I would recommend taking the course BEFORE buying a gun! I was assuming it was taken already. For 5-10.00 that course is amazing. I took it before I touched a gun, and learned so much. They will teach you the different types of rifles and shotguns, hunting situations, hunting and firearm safety, as well as take you shooting with a .22 rifle with the class on your last day. In many states you can not purchase a hunting license without having taken the course!

ToBePD
12-17-2004, 21:59
Originally posted by HuntingGuy
I would recommend taking the course BEFORE buying a gun! I was assuming it was taken already. For 5-10.00 that course is amazing. I took it before I touched a gun, and learned so much. They will teach you the different types of rifles and shotguns, hunting situations, hunting and firearm safety, as well as take you shooting with a .22 rifle with the class on your last day. In many states you can not purchase a hunting license without having taken the course!

How long does the course take? Is it consecutive days in a row? I figured that I couldn't get a hunting permit till I took the class, but hunting is in another year. So I have time, but now that you said they let you fire a .22 rifle (in most cases) I will give it a try soon (I should anyway).

HuntingGuy
12-17-2004, 22:26
It should be run through your local DNR (Department of Natural Resources). The class is a month long if I remember right, 2 or 3 (1 hour) classes weekly. The class is absolutely priceless. The sooner the better.. A year creeps up quick, and you don't want to be sighting in your new rifle the day before deer season.. Take the course and figure out which rifle you want to purchase. Don't rush things, that is the biggest mistake you can make. Take your time to research potential guns and hunting options. If you don't make it out next year, it isn't a big deal.. Hit it hard the following year.

ToBePD
12-17-2004, 22:55
Originally posted by HuntingGuy
It should be run through your local DNR (Department of Natural Resources). The class is a month long if I remember right, 2 or 3 (1 hour) classes weekly. The class is absolutely priceless. The sooner the better.. A year creeps up quick, and you don't want to be sighting in your new rifle the day before deer season.. Take the course and figure out which rifle you want to purchase. Don't rush things, that is the biggest mistake you can make. Take your time to research potential guns and hunting options. If you don't make it out next year, it isn't a big deal.. Hit it hard the following year.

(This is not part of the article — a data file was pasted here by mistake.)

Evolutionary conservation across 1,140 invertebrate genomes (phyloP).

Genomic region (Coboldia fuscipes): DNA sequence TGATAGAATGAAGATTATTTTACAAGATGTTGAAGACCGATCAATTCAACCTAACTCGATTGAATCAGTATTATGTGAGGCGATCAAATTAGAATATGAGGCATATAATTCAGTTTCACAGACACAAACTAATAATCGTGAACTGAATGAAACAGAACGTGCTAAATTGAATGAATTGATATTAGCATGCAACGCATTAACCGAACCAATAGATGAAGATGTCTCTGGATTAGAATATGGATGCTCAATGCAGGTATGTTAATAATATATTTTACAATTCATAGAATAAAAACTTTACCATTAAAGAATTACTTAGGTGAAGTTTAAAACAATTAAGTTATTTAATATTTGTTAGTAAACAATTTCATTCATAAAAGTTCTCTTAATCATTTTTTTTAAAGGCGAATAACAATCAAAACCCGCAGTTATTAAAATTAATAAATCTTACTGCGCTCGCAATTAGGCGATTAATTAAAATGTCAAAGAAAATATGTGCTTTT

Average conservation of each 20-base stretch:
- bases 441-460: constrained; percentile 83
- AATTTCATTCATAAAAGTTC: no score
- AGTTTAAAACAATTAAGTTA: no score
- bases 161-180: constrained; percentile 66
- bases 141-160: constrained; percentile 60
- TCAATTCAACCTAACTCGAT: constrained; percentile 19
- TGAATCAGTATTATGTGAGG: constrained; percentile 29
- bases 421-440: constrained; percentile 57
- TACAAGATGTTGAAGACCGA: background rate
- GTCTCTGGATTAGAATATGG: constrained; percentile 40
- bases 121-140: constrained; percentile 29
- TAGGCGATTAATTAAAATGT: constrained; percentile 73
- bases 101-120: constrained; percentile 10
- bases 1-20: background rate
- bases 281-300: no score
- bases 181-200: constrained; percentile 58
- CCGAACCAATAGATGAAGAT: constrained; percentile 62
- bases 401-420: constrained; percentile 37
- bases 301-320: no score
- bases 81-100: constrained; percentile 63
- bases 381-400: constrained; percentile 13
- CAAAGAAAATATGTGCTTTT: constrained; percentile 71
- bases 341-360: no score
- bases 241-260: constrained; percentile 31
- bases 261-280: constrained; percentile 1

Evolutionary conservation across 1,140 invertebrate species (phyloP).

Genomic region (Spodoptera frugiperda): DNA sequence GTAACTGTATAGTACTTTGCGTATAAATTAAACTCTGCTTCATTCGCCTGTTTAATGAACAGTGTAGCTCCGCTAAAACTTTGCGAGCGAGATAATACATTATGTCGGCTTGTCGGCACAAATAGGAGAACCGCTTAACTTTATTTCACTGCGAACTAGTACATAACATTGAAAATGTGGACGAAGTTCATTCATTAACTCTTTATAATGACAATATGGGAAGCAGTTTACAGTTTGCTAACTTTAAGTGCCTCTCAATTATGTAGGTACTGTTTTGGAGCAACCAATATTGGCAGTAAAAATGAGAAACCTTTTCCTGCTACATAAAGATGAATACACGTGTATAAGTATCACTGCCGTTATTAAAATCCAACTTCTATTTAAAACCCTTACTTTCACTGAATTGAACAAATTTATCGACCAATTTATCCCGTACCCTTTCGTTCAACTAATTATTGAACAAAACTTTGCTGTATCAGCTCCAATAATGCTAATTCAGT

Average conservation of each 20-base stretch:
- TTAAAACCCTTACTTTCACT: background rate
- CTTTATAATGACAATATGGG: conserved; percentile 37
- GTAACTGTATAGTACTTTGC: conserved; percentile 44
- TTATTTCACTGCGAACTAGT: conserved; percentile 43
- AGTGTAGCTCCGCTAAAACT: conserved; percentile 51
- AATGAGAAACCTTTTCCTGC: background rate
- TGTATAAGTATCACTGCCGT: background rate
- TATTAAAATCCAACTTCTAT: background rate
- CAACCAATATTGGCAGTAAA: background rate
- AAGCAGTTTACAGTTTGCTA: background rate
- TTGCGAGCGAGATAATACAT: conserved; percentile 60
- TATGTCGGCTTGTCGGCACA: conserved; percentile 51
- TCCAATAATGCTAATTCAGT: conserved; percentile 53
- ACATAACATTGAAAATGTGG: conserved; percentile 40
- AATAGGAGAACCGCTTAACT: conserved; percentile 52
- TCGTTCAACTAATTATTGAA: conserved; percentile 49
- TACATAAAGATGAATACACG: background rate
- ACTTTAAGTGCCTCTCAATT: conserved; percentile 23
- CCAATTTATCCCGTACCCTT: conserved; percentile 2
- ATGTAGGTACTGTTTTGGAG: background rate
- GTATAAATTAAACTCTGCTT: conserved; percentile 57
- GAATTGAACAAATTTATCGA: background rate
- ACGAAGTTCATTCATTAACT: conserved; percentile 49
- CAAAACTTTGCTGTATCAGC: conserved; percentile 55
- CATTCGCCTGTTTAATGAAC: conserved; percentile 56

I just joined a local Conservation Club, that offers hunters safety classes. Next time I go on down there I will ask about it. I will probably take the class with in the next month or 2 then buy my rifle withing 3 or 4 months. That gives me plenty of time to sight in and practice.

I just talked to my dad about hunting (he used to hunt, by bow only though, so asking him about rifles is no help), he said that it cost quite abit to have it prepared(after you clean it dont you have to bring it to someone to get the meat from it or something?), is that true? If so how much, USUALLY? Also, typically if you get a average sized deer how much meat do you get out of it? Thanks...

DocHolliday
12-17-2004, 23:14
You can get a lot of meat off a deer if properly butchered. I learned a great method from a video. I actually have a computer vider on how to field dress a deer. It's 20 MB's so if I can find a place to host it I'll put it up. The hunter class in Virginia was free, but stretched out over the course of 4 weeks. One weekend we had 10 hours of teaching then the next we had 6 hours. I graduated the test 100% though.


Doc

ToBePD
12-17-2004, 23:18
Originally posted by DocHolliday
You can get a lot of meat off a deer if properly butchered. I learned a great method from a video. I actually have a computer vider on how to field dress a deer. It's 20 MB's so if I can find a place to host it I'll put it up. The hunter class in Virginia was free, but stretched out over the course of 4 weeks. One weekend we had 10 hours of teaching then the next we had 6 hours. I graduated the test 100% though.


Doc

I wouldn't mind seeing that video. I understand all people field dress there deer after a kill but what about actually getting the meat. Do most people bring the dear home, skin it, fillet it, or do whatever they do to prepare it for consumption?